Eric Karjaluoto

Apple Doesn’t Design for Yesterday

Last night, I installed OS X Yosemite. After the marathon-length download, I finally saw it in action. My initial reaction wasn’t unlike that of many others. I’ll sum it up with the phrase, “This got hit by the ugly stick.”

Now, before you go all fanboi on me, please allow me a moment to explain my reaction. First off, It’s OK if I’m not immediately wowed by the updated GUI. Change works this way. Within a few days I’ll likely grow accustomed to this very flat, very Helvetica, environment. This was my experience when iOS was flattened. Although primitive seeming at first, after a few weeks, it felt fine—and its predecessors looked clumsy.

The biggest point of discomfort I have with the new OS X relates to type. Helvetica sets wide and isn’t always well-suited to screens. These shortcomings are glaring in Yosemite. I need to expand Finder window columns so they accommodate the girth of this type family; similarly, type in the menu bar looks crowded and soft. Admittedly, these are First World Problems. That said, I’m not complaining so much as I’m observing.

Apple’s decision to make a wholesale shift from Lucida to Helvetica defies my expectations. Criticize the company as much as you’d like, but it treats user experience with reverence. So, this leaves me wondering: What possible reason is there for this shift? Why make a change that impedes legibility, requires more screen space, and makes the GUI appear fuzzy?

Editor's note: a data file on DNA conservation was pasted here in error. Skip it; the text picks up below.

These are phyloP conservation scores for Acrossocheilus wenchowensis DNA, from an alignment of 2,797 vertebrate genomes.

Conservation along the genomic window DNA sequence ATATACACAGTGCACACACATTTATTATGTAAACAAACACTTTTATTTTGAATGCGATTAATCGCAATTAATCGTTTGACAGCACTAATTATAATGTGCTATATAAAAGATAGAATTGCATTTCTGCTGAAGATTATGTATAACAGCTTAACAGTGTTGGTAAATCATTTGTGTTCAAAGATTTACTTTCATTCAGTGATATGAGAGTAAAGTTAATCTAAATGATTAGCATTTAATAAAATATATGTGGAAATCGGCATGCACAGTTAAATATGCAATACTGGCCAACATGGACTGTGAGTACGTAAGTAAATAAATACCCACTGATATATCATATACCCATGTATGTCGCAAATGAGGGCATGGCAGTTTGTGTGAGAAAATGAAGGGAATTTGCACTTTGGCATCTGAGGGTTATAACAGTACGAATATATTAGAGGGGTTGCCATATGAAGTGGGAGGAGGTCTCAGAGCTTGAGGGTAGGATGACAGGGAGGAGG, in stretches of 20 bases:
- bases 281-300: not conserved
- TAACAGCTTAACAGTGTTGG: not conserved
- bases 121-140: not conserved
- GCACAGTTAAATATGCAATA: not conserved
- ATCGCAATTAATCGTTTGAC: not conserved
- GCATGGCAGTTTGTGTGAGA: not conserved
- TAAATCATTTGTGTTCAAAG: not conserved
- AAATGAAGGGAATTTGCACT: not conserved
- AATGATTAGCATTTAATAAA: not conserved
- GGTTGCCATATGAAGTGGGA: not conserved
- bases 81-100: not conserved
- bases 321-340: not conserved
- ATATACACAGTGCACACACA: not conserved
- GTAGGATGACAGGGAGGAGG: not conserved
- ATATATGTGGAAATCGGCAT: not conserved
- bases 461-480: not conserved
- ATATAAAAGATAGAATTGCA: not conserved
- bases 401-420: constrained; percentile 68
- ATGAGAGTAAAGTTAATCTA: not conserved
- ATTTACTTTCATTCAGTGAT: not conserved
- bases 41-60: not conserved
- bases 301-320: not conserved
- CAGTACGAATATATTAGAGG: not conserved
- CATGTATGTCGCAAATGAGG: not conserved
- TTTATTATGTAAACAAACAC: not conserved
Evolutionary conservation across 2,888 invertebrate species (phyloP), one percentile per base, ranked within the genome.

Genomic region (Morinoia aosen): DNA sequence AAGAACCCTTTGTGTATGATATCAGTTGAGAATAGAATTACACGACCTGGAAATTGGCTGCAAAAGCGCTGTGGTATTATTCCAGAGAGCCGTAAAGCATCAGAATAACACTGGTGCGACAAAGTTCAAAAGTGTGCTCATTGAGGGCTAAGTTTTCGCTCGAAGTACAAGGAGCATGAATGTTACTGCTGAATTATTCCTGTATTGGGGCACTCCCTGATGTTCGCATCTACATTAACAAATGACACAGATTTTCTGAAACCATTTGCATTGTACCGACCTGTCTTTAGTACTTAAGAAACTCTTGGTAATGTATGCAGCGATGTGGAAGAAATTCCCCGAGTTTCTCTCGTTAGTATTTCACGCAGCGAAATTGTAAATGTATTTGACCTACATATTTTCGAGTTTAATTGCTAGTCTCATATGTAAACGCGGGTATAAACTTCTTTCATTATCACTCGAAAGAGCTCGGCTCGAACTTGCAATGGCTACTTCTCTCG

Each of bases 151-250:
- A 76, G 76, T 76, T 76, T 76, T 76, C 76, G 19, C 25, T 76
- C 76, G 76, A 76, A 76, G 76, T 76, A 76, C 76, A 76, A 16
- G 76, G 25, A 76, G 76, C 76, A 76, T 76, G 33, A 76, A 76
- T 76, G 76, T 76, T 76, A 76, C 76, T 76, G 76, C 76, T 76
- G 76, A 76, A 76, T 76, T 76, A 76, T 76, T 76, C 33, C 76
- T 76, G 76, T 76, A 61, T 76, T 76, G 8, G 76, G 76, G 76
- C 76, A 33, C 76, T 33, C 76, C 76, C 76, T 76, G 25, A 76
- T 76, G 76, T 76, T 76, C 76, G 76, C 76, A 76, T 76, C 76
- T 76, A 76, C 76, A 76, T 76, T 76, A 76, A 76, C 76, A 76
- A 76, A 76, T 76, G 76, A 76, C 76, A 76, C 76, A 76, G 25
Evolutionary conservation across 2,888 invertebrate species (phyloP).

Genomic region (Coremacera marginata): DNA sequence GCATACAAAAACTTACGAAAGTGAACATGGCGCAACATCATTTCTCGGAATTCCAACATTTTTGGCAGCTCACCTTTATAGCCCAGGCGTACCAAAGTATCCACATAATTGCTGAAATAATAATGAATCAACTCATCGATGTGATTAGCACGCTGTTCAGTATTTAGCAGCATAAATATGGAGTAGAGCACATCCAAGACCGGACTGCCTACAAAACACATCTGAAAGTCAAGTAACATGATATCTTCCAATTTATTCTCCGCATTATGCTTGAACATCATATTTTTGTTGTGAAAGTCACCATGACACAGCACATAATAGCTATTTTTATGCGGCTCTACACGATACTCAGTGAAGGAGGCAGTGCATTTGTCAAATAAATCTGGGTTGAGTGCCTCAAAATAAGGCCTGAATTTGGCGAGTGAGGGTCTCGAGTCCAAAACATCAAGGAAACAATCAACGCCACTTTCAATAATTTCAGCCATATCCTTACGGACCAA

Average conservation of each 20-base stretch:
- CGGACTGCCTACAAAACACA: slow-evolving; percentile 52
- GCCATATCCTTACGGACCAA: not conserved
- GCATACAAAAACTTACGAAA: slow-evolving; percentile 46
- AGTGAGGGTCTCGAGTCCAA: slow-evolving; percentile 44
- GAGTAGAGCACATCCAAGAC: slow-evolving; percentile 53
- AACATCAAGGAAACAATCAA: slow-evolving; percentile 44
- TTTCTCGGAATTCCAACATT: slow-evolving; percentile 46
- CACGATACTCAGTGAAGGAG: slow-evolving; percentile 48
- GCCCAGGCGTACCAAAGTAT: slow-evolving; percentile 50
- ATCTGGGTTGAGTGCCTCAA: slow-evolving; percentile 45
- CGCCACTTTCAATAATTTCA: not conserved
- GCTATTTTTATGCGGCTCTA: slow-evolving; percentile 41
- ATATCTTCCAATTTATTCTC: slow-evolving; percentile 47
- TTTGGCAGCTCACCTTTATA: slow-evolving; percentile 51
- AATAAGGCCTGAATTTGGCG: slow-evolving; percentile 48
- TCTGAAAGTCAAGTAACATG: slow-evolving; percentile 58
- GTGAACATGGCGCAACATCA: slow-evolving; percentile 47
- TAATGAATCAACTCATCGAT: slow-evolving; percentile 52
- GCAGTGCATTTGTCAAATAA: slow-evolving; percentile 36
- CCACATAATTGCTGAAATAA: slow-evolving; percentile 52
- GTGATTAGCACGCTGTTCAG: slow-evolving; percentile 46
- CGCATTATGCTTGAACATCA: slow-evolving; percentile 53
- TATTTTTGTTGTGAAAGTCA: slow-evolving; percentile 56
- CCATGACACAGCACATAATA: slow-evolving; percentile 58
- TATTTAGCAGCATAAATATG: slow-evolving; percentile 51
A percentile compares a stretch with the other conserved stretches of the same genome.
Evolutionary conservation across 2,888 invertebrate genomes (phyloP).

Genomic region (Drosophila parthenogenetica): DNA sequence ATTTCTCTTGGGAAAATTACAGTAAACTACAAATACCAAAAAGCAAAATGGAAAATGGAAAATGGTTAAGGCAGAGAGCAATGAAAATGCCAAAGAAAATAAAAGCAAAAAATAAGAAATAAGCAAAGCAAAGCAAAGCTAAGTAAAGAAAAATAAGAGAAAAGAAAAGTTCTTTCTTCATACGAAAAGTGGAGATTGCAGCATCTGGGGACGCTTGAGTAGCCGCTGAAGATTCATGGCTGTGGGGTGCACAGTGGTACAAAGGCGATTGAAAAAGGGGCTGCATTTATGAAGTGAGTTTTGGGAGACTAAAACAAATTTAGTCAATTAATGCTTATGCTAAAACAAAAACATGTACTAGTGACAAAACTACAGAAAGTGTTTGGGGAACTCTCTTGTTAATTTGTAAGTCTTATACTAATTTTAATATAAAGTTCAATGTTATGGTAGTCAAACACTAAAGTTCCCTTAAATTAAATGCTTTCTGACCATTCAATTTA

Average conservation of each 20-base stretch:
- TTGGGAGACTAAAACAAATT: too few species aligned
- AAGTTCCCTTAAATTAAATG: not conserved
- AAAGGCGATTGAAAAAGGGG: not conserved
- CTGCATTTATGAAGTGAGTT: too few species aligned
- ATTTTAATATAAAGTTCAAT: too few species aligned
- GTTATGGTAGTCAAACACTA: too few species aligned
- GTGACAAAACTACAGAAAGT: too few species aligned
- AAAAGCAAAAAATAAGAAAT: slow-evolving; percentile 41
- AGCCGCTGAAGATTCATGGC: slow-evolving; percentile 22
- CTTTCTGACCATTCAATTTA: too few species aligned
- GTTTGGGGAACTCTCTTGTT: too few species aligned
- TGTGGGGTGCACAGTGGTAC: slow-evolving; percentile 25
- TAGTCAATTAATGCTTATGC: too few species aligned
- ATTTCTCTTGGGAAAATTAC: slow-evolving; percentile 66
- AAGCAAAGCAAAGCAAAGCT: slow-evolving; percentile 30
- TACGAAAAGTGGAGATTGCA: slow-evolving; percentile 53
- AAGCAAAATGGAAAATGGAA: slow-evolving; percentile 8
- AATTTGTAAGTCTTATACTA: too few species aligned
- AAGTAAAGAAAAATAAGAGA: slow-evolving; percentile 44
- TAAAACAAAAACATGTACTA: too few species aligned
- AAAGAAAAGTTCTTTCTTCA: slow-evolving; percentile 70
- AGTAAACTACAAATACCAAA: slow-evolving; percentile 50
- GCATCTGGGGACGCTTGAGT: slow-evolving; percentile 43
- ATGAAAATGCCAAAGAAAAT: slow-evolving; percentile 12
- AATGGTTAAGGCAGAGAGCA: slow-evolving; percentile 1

The answer: Tomorrow.

Before I elaborate on this point, though, let me discuss yesterday. Microsoft’s approach with Windows, and backward compatibility in general, is commendable. Users can install new versions of this OS on old machines, sometimes built on a mishmash of components, and still have it work well. This is a remarkable feat of engineering. It also comes with limitations—as it forces Microsoft to operate in the past.

The people at Apple don’t share this focus on interoperability or legacy. They restrict hardware options, so they can build around a smaller number of specs. Old hardware is often left behind (turn on a first-generation iPad, and witness the sluggishness). Meanwhile, dying conventions are proactively euthanized.

When Macs no longer shipped with floppy drives, many felt baffled. This same experience occurred when a disk (CD/DVD) reader no longer came standard. I probably don’t need to remind you how weird it seemed for the iPhone to not have a physical keyboard. Apple continues to remove items that seem necessary from their products and line-up.

In spite of the grumblings of many, I don’t recall many such changes that we didn’t later look upon as the right choice. Floppy disks were too small. The cloud made physical media (CDs and DVDs) unnecessary. Better touch screens allowed a more efficient means of input, which made bulky keyboards unnecessary.

“What about this change to Helvetica?” you ask. It ties to the only significant point in yesterday’s iMac announcement: Retina displays. Just take a look at Helvetica on any high-fidelity screen, and you see a crisp, economical, and adaptable type system.

Sure, Helvetica looks crummy on your standard resolution screen. But, the people at Apple are OK with this temporary trade-off. You’re living in Apple’s past, and, in time, you’ll move forward. When you do, you’ll find a system that works as intended: because Apple skates to where the puck is going to be.

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